Apple Inc. (NASDAQ: AAPL) is about to get an opportunity to do something useful with the reported $250 billion in cash the company has piled up in overseas banks. The recently approved tax legislation includes a one-time tax holiday to repatriate cash held by U.S.-based firms in foreign countries with payment of a 10% tax, less than half the new 21% tax rate on corporate earnings.
So let’s say Apple brings it all back home. After taxes that leaves the company with a warchest of $225 billion. Now shareholders will want a (good-sized) chunk of that. When Carl Icahn took a run at Apple a few years ago seeking a $50 billion buyback, Apple had about $160 billion in cash.
If Apple decides to repatriate the cash (and why wouldn’t it), what could they use it for besides returning cash to shareholders? The company could pour more money into making a Watch that people wanted to buy or it could up its spending on autonomous driving technology or it could buy a company that would complement its business. Netflix Inc. (NASDAQ: NFLX), for example.
The big plus for Apple is that buying Netflix keeps Amazon.com Inc. (NASDAQ: AMZN) from making its own offer. Not only does Netflix offer a content play, the streaming video company is also a global distribution play. Owning content rights is a good business — just ask The Walt Disney Co. (NYSE: DIS) — but without getting that content in front of millions of eyeballs, it has limited value.
That’s one reason why Disney is trying to buy a big slice of Fox’s media assets — to keep them out of the hands of the giant technology firms. Analysts at media research firm Midia recently noted:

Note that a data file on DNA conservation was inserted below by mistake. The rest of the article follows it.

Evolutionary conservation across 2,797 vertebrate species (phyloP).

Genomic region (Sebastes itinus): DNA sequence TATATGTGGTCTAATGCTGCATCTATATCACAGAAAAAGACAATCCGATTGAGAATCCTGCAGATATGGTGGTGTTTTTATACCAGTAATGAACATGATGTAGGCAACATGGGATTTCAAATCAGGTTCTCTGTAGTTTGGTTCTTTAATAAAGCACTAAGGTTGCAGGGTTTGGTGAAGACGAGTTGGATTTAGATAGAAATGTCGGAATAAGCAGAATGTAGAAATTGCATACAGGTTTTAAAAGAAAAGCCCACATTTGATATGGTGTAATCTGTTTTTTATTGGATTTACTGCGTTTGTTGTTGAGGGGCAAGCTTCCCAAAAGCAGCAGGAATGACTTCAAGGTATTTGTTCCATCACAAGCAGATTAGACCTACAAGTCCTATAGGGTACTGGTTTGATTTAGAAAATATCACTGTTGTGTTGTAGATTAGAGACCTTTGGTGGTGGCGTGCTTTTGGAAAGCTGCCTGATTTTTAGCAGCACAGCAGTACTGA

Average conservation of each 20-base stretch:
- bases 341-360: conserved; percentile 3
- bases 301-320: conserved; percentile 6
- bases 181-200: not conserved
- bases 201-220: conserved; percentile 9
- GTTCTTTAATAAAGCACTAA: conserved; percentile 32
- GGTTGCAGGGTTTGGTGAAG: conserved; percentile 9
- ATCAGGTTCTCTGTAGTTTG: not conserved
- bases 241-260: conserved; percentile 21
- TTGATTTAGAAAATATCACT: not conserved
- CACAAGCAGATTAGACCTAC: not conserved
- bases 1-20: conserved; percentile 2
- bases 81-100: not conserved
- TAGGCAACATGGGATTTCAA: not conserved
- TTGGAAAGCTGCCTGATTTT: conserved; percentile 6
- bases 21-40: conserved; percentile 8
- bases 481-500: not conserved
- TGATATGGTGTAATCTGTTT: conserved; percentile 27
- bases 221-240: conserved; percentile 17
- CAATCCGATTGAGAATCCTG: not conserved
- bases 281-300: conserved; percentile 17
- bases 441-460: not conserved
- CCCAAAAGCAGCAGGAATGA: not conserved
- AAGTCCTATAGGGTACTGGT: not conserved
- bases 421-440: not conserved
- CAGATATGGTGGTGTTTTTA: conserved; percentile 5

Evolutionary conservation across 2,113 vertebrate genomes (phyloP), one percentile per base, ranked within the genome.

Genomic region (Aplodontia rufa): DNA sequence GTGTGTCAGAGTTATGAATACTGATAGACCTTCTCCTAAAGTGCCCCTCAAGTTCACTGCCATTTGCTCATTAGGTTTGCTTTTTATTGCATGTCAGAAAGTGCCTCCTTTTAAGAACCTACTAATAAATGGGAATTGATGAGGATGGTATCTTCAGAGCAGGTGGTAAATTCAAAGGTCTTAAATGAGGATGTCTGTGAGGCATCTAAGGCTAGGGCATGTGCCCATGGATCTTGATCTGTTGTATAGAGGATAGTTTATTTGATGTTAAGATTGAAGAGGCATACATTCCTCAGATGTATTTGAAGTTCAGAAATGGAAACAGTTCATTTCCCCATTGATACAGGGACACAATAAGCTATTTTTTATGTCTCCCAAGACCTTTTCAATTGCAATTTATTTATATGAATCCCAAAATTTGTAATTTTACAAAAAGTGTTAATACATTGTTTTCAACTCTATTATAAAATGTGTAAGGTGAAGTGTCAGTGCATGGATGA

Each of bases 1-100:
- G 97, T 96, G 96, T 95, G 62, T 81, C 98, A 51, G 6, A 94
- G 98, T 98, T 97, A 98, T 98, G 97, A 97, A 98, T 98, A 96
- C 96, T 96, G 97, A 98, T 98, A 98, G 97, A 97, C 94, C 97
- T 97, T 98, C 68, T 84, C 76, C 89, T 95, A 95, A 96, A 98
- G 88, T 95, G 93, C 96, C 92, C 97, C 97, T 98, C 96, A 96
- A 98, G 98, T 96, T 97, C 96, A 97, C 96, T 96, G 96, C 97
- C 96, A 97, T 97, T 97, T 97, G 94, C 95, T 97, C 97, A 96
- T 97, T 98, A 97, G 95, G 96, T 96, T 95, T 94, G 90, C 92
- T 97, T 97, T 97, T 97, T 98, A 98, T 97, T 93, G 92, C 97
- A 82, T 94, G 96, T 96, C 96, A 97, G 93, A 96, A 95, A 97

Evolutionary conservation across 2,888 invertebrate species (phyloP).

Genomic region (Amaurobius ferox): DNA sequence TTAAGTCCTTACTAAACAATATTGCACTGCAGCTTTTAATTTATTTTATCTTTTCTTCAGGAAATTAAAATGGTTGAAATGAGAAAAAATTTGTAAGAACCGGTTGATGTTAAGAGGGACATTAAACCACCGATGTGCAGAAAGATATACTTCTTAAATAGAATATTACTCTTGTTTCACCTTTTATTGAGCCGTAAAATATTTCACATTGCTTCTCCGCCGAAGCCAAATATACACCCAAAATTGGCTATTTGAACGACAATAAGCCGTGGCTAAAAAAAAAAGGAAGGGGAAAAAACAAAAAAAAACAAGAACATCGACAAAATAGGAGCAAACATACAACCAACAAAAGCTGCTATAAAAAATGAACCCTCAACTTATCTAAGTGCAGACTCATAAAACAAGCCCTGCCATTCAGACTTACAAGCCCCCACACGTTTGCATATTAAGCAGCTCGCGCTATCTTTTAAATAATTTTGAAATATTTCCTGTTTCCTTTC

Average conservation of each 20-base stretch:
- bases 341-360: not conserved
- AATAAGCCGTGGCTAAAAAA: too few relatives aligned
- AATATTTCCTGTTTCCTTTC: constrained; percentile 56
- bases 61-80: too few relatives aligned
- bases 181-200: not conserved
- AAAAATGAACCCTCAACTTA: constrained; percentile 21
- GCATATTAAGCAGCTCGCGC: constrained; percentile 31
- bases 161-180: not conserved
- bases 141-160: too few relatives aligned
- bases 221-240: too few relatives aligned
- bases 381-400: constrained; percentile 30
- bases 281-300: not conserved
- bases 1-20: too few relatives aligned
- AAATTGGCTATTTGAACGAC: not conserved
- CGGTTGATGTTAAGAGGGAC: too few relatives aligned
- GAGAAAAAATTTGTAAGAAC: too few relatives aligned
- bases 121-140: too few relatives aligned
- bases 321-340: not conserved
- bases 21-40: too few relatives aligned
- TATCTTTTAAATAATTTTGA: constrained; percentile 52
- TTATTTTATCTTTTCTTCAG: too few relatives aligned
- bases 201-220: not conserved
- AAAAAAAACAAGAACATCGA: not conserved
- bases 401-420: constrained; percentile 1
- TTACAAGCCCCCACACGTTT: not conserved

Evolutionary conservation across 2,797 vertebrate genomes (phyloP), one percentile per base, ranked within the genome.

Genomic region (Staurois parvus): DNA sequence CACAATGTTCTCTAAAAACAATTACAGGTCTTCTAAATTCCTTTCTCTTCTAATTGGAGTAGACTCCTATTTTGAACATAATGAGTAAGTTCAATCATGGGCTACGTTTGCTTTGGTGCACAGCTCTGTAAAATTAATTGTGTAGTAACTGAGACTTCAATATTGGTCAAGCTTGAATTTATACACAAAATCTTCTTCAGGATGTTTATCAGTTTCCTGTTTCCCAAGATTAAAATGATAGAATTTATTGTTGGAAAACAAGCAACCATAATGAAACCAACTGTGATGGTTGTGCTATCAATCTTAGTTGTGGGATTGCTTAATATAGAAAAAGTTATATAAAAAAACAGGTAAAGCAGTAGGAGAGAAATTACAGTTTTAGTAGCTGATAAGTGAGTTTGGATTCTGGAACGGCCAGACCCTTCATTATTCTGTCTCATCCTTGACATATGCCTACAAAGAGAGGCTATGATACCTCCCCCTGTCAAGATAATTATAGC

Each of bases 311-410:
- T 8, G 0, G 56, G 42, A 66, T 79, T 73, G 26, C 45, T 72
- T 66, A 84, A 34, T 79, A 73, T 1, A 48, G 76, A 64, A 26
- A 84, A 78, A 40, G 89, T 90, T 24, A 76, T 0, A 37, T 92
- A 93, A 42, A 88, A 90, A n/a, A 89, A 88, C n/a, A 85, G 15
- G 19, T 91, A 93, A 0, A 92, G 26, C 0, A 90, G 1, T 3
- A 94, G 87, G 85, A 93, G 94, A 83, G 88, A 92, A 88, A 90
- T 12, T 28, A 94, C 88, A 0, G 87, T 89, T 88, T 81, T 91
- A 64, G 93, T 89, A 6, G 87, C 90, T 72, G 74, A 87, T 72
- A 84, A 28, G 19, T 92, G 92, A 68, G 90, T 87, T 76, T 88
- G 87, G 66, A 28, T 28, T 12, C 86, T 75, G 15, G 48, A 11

The accelerating revenue growth and valuations of the tech majors and the streaming giants have left media companies trailing in their wake. The Disney / Fox deal was two of the world’s biggest media companies realising that consolidation was the only way to even get on the same lap as the tech majors. They needed to do so because those tech majors are all either already or about to become content companies too, using their vast financial fire power to outbid traditional media companies for content.
The ability to distribute content widely cannot be overemphasized. Apple may have the credit card numbers of millions of iPhone users, but that did not do the company much good with its Apple Music product. Netflix comes with a global distribution network with more than 90 million subscribers that Apple probably couldn’t duplicate on its own.
How much would it cost Apple to buy Netflix? Analysts at Citi cited at Business Insider reckoned that Apple could do it with about $70 or $75 billion of its cash hoard. Netflix’s market cap as of Friday was about $83.1 billion. Apple could relatively easily issue new stock to boost the premium to Netflix shareholders to, say, 50%.
Will it happen? That really depends on how badly Apple wants to beat Amazon.
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